Numerous 21st century academic tendencies right now are scattered across campus and are a subject of political/power battles rather than a venue for campus collaboration and cooperation. Such position can seek the establishment of the library as the natural hub for “sandbox” activities across campus. It can seek a redirection of using digital initiatives on this campus for political gains by administrators and move the generation and accomplishment of such initiatives to the rightful owner and primary stakeholders: faculty and students.
Currently, there are no additional facilities and resources required. Existing facilities and resources, such as the visualization lab, open source and free application can be used to generate the momentum of faculty working together toward a common goal, such as, e.g. digital humanities.
Notes from the webinar: https://umn.webex.com/umn/j.php?MTID=m2f3186267dababf407f36d3c2060f34c
Virginia Connell. Concordia
seems that the “library portion” was only regarding information literacy. I am wondering if the metaliteracy (e.g. visual literacy – how to present) was included and/or is intended to be included
from Plamen Miltenoff to everyone:
I am also wondering if the book can be “templated” and offered to other campuses to be adapted
from Louann to everyone:
I think the value in this could be in faculty exposure –and potential faculty advocates spreading the word
Kathy Johnson from St John’s how much work does it entail. Difficult to quantify. Resize photographs.
Virginia Connell, if there is a WordPress person (myself) and content specialist, it is manageable.
was there already projects going on on the campus. Library-sponsored
Shane Nackerud: need for support when using WordPress,
Terri Fishel to everyone:
Would there be a way to develop a shared FAQ document with issues such as this for the group?
In 2015, former library dean purchased two large touch-screen monitors (I believe paid $3000 each). Shortly before that, I had offered to the campus fitting applications for touch screens (being that large screens or mobiles):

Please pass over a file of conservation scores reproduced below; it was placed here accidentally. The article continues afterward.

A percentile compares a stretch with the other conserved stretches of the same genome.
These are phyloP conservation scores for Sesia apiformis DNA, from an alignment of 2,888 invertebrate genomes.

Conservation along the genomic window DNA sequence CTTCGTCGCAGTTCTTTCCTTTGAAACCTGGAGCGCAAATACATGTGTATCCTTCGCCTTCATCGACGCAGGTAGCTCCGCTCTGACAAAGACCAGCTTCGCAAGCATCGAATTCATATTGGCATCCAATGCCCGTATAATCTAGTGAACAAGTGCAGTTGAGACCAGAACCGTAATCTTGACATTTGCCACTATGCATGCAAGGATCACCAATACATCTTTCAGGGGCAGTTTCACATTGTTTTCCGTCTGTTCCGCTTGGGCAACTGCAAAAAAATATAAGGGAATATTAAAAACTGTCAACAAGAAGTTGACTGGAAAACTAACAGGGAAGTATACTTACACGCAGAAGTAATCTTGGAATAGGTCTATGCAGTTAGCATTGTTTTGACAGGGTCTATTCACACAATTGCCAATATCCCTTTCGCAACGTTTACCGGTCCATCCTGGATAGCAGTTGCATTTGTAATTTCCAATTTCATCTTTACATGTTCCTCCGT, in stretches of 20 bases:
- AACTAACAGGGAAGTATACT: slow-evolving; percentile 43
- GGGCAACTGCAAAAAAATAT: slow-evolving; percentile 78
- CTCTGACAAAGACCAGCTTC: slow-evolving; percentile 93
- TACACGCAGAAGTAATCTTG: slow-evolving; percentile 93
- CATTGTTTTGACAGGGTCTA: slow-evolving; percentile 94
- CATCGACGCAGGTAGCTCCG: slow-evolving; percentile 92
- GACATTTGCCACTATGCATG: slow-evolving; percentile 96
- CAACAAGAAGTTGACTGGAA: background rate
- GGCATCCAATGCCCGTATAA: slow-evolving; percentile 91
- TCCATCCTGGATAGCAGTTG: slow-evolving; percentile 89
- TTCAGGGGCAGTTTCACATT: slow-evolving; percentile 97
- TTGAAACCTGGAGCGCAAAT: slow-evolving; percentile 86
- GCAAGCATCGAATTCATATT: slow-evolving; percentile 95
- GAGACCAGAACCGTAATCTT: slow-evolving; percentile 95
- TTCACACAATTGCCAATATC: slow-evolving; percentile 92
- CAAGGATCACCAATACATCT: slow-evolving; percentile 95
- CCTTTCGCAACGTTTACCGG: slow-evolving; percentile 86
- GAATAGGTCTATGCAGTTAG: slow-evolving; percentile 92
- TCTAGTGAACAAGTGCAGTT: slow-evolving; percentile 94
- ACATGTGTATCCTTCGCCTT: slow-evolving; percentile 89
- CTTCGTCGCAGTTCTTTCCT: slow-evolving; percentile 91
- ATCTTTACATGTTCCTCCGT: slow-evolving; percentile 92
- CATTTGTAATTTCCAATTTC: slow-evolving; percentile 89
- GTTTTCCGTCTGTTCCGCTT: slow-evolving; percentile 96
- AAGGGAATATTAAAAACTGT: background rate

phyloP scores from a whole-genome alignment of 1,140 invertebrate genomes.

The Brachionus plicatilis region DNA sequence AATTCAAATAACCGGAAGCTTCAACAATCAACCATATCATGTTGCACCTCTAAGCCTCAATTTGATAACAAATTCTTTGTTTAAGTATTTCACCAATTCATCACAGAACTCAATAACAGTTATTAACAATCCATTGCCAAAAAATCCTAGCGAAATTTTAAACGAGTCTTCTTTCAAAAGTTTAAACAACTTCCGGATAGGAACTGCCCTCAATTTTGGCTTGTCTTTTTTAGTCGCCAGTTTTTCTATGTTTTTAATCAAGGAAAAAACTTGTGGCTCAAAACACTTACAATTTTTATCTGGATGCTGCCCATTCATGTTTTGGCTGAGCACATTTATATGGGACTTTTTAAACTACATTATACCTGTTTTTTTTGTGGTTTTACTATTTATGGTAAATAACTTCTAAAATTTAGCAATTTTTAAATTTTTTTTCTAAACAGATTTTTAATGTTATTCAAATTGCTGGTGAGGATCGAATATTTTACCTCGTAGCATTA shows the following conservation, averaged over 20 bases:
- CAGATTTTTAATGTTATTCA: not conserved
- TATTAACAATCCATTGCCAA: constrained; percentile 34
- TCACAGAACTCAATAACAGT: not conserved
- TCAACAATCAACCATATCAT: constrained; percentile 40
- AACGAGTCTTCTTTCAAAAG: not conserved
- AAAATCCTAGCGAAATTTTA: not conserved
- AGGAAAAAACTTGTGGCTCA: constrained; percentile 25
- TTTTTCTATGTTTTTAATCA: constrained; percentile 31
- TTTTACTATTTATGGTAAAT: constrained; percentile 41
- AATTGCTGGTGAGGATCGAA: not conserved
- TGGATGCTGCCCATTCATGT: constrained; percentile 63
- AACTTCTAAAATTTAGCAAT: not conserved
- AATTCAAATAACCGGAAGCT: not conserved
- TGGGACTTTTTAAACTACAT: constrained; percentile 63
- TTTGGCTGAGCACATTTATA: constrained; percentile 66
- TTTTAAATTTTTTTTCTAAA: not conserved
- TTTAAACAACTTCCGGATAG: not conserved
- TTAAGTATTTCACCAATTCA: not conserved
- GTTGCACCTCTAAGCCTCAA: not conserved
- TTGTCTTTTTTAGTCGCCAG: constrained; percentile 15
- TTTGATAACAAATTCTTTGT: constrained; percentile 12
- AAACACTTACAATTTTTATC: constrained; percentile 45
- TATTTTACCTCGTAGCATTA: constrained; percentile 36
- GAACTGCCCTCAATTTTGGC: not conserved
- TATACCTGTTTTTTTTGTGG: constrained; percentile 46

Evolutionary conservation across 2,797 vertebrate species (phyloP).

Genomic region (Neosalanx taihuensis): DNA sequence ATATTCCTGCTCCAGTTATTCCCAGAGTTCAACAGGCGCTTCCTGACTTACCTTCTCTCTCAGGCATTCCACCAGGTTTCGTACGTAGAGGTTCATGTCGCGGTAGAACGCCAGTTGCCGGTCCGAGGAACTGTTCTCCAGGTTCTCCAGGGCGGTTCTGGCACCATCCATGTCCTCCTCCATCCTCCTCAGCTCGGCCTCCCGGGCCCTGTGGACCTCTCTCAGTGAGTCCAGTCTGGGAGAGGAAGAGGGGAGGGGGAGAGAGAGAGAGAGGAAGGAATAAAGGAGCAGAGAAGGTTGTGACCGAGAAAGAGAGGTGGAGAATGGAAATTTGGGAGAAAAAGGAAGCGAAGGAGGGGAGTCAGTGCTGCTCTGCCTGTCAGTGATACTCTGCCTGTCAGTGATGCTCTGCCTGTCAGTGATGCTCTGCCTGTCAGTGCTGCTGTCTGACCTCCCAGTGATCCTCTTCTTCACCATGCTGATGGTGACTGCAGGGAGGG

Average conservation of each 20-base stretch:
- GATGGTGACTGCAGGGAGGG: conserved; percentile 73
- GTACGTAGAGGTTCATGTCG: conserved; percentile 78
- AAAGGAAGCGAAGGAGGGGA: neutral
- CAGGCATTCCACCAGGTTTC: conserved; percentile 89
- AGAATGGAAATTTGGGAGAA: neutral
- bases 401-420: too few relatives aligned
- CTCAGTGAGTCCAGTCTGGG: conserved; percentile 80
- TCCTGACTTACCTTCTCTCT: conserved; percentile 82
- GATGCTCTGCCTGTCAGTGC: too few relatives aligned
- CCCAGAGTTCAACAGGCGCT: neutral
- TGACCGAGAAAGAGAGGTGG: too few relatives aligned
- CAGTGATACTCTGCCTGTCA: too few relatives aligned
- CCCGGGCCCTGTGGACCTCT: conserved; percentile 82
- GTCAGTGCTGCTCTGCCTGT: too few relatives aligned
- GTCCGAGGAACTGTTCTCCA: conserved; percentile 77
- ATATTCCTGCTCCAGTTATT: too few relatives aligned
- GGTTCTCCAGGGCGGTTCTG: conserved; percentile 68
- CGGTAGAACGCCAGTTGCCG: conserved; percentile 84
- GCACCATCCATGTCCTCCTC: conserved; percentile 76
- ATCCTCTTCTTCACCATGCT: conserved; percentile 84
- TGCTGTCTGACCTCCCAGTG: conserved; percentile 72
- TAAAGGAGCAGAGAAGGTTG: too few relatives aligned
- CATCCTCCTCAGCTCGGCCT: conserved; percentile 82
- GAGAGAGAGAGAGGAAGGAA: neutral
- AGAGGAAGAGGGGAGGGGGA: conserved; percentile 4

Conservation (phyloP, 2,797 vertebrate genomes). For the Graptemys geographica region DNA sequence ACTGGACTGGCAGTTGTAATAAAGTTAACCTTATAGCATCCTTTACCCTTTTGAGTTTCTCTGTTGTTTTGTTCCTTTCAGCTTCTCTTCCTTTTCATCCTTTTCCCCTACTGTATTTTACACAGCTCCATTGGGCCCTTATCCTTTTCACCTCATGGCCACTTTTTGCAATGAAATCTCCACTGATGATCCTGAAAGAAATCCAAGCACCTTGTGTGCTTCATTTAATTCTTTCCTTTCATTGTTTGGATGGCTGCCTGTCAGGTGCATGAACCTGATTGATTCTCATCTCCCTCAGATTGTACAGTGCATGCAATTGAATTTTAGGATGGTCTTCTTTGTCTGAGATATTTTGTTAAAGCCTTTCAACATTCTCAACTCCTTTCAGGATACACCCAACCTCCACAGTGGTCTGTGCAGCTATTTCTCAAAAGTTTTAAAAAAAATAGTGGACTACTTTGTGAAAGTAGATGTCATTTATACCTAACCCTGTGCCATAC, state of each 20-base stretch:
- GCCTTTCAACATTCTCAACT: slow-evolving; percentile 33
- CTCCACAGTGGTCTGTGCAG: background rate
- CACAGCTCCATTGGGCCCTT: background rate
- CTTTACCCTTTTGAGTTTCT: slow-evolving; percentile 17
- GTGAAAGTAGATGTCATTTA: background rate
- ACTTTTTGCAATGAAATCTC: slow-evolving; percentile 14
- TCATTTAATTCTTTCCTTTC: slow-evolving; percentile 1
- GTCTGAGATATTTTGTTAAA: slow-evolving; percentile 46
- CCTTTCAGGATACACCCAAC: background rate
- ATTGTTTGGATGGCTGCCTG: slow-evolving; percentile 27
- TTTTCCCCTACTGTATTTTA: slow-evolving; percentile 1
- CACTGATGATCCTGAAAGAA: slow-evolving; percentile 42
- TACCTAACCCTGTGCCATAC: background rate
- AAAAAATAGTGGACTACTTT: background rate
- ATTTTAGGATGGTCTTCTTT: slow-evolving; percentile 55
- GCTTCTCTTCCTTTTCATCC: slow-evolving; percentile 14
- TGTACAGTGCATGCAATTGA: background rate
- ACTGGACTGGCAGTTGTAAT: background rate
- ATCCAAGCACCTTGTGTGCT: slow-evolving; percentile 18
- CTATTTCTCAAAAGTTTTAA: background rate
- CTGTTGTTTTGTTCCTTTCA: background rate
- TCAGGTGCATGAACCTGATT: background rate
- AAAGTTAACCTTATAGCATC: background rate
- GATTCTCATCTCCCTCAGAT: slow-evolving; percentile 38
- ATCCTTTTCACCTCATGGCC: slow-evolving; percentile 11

Both applications fit perfect the idea of interactivity in teaching (and learning) – http://blog.stcloudstate.edu/ims?s=interactivity
With the large touch screens, I proposed to have one of the large screens, positioned outside in the Miller Center lobby and used as a dummy terminal (50” + screens run around $700) to mount educational material (e.g. Guenter Grass’s celebration of his work: http://blog.stcloudstate.edu/ims/2015/04/15/gunter-grass-1927-2015/ ) and have students explore by actively engaging, rather than just passively absorbing information. The bus-awaiting students are excellent potential users and they visibly are NOT engaged by by the currently broadcasted information on these screens, but can be potentially engaged if such information is restructured in interactive content.
The initial library administration approval was stalled by a concern with students “opening porno sites” while the library is closed which, indeed, would have been a problem.
My 2015 inquiry with the IT technicians about freezing a browser and a specific tab, which could prevent such issues, but it did not go far (pls see solution below). Failing to secure relatively frigid environment on the touch screen, the project was quietly left to rot.
I am renewing my proposal to consider the rather expensive touch screen monitors, which have been not utilized to their potential, and test my idea to engage students in a meaningful knowledge-building by using these applications to either create content or engage with content created by others.
Further, I am proposing that I investigate with campus faculty the possibility to bring the endeavor a step further by having a regularly-meeting group to develop engaging content using these and similar apps; for their own classes or any other [campus-related] activities. The incentive can be some reward, after users and creators “vote” the best (semester? Academic year?) project. The less conspicuous benefit will be the exposure of faculty to modern technology; some of the faculty are still abiding by lecturing style, other faculty, who seek interactivity are engulfed in the “smart board” fiction. Engaging the faculty in the touch screen creation of teaching materials will allow them to expand the practice to their and their students’ mobile devices. The benefit for the library will be the “hub” of activities, where faculty can learn from each other experience[s] in the library, rather than in their own departments/school only. The reward will be an incentive from the upper administration (document to attach in PDR?). I will need both your involvement/support. Tom Hergert by helping me rally faculty interest and the administrators incentivizing faculty to participate in the initial project, until it gains momentum and recognition.